Immaculate Conception church, locally known as Jesuit church, is a Roman Catholic church in the Central Business District of New Orleans, Louisiana. The church is located at 130 Baronne Street, and is part of the local Jesuit community. The present church, completed in 1930, is a near duplicate of an earlier 1850s church on the same site.
Two Immaculate Conception churches, nearly identical to each other, were built on the same site over time. The first church was designed by Fr. John Cambiaso, S.J., and completed in 1857. In the late 1920s, it suffered foundation damage due to the construction of the Pere Marquette building. The church's floor split in half. The building was disassembled in 1928. New footings at the same site were laid in 1929 with the cornerstone laid on 16 May 1929. The new church building, incorporating many fixtures from the older church, was dedicated on 2 March 1930.
When one enters the church, one is met with the enormous height of the nave, compared to other churches in New Orleans. The columns begin with niches in which small statues of archangels stand, and then what is reminiscent of a Solomonic column.
The many stained glass windows of the church, depicting Jesuit saints, are among the finer in America. They are seen when facing back towards the entrance. The interior also is furnished with religious paintings and murals.
The brilliant altar was handmade in Lyons, France, and is 24 karat gold-plated. The central focal point of the church is "Mary's Niche", a solid-marble statue of the Blessed Virgin standing in front of a gilded, lit background. At the same level are found four other statues of saints.
As the Jesuit province in New Orleans grew, the Jesuits purchased the plot of land which is now Jesuit High School. Beforehand the school, called Immaculate Conception College, was adjacent to the church. The Jesuit priests lived inside an area of Jesuit High School which contains a chapel (Thomas Semmes Memorial Chapel) of the same architectural design as the church (the chapel was disassembled then moved to Jesuit's present location). This chapel is not to be confused with the Chapel of the North American Martyrs at Jesuit High School, which was completed in 1953 in a Neoclassical style and is much larger.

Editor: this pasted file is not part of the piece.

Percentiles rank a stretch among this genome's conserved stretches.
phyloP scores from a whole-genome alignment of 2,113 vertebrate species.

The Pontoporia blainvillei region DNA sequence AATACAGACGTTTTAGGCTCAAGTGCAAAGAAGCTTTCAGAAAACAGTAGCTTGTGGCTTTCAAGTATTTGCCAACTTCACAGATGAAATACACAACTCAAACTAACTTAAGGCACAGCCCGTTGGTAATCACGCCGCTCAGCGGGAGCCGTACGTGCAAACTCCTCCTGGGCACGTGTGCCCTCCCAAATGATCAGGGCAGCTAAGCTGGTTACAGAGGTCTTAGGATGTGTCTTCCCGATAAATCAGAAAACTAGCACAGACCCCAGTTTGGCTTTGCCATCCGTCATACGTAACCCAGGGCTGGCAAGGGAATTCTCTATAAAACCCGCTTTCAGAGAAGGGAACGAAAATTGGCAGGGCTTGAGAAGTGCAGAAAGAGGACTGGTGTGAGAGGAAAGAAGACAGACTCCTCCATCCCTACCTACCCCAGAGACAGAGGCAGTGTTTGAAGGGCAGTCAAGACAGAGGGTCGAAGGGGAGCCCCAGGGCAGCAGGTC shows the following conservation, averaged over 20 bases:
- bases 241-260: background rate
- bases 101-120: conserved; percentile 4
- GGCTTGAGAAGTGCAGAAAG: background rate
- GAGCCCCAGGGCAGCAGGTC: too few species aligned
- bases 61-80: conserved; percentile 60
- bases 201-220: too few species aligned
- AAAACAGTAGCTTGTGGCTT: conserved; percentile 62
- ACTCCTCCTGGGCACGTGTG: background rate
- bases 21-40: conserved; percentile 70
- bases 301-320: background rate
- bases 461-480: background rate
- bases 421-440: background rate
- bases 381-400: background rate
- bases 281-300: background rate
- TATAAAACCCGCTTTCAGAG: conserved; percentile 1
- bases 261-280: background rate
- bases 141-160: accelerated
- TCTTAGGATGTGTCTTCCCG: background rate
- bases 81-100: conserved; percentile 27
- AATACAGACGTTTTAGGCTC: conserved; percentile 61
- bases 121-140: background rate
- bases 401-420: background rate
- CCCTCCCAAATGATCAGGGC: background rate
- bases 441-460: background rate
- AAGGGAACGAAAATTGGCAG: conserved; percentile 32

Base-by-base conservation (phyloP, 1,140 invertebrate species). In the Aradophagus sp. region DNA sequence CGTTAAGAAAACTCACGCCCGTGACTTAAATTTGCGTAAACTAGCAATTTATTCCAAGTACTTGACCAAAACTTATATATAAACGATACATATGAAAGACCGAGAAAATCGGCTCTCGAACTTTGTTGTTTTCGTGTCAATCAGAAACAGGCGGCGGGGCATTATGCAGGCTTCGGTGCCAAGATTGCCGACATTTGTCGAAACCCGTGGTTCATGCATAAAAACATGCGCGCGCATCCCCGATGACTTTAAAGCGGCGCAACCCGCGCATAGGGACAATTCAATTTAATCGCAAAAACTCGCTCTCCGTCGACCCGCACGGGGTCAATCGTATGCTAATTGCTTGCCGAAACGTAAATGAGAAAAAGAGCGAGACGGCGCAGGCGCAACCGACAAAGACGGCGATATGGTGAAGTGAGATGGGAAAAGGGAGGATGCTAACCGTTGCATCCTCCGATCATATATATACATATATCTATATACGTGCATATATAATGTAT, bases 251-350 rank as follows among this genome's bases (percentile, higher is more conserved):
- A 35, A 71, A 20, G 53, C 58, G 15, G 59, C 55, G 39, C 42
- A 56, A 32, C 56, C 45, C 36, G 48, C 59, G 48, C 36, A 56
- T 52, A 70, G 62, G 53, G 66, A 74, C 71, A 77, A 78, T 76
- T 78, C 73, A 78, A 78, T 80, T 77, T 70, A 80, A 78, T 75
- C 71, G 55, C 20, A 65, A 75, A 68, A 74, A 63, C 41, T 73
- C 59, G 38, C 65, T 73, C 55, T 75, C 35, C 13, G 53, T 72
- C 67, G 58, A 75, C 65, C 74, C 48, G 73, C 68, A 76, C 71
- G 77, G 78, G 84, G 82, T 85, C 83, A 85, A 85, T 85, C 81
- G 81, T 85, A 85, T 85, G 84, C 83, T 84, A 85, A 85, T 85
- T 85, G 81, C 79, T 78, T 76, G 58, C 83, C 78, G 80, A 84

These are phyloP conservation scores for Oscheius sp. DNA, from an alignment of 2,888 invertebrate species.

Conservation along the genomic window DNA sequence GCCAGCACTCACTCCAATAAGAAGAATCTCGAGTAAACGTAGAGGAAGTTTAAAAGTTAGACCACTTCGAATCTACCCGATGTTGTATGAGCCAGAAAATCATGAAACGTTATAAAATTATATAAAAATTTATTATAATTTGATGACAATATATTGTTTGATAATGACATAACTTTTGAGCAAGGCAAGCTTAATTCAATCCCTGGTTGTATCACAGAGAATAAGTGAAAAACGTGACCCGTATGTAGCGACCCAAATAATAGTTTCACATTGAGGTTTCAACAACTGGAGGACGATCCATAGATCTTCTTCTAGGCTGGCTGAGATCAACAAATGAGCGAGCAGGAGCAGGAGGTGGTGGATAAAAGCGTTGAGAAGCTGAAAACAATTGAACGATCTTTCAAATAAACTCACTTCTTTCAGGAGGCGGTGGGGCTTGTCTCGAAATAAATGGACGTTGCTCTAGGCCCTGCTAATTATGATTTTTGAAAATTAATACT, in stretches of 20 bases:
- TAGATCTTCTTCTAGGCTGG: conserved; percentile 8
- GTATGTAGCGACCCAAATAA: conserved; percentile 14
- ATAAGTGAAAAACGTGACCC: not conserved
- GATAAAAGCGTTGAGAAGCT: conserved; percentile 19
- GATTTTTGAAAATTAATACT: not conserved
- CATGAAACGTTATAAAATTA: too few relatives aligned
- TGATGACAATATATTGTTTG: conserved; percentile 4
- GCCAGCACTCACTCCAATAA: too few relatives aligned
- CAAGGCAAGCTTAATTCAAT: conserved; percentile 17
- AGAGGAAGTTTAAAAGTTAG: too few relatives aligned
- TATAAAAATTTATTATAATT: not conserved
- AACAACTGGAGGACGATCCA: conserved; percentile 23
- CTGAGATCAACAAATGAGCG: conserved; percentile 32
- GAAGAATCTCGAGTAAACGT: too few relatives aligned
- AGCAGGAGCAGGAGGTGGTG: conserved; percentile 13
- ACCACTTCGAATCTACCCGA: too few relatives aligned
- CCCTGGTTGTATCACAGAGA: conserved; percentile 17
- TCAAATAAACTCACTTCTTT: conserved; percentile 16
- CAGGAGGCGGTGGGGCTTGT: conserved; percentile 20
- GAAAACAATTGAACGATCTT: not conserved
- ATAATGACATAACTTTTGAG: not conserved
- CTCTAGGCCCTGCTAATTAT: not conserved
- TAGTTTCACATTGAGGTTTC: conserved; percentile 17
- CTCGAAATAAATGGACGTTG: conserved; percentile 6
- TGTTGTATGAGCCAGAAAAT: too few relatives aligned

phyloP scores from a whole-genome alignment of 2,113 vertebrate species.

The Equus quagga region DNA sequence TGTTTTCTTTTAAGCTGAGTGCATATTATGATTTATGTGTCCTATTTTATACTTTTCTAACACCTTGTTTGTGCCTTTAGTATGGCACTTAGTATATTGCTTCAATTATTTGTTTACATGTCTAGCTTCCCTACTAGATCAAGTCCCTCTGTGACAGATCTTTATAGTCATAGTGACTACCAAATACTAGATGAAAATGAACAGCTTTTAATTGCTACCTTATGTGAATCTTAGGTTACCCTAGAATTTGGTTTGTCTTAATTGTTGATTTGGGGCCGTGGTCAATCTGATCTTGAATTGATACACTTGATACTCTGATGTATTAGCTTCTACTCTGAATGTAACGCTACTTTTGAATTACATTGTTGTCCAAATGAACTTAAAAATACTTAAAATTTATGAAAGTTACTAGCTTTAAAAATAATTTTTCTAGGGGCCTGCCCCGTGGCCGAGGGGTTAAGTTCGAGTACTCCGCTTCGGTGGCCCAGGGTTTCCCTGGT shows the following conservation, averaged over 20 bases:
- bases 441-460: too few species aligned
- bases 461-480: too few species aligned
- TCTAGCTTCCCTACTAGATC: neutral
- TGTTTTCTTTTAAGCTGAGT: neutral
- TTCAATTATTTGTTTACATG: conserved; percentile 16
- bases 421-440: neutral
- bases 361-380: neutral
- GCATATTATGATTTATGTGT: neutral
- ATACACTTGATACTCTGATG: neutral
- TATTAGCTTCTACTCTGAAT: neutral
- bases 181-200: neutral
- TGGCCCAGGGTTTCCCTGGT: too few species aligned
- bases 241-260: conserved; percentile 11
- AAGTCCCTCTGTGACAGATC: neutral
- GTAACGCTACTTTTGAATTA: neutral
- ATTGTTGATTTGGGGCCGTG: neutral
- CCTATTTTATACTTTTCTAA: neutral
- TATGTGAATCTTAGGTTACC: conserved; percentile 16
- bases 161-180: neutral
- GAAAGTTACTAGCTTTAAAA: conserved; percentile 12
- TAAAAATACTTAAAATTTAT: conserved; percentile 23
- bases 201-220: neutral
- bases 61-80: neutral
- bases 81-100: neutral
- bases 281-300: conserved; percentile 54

The remnants of the 1884 World Cotton Centennial or Louisiana Cotton Exposition Organ are housed within the church. The pipe organ was originally built by Pilcher, and was the biggest pipe organ manufactured by the company. When it was being played inside the fair building, it caused the collapse of the main tent.
The organ had major renovations and additions by M.P. Moller before it was given to the Jesuit Fathers. It operated in the original church and was moved to the Fairmont Hotel, across the street, while the church was being reconstructed. Then the organ was installed in the 'new' 1929 church, with modifications by M.P. Moller. The organ's facade contained 32 feet (9.8 m) tall Open Diapason pipes, with Moorish Revival style stenciling on them.
The organ was later abandoned, but left intact inside the structure. There are large swell shades in the walls at the back of the church. It was replaced by a much smaller organ by Pilcher.
After several years of using the second smaller organ, the church replaced it with a digital organ by Phoenix.
The church offers tours daily at 3 pm.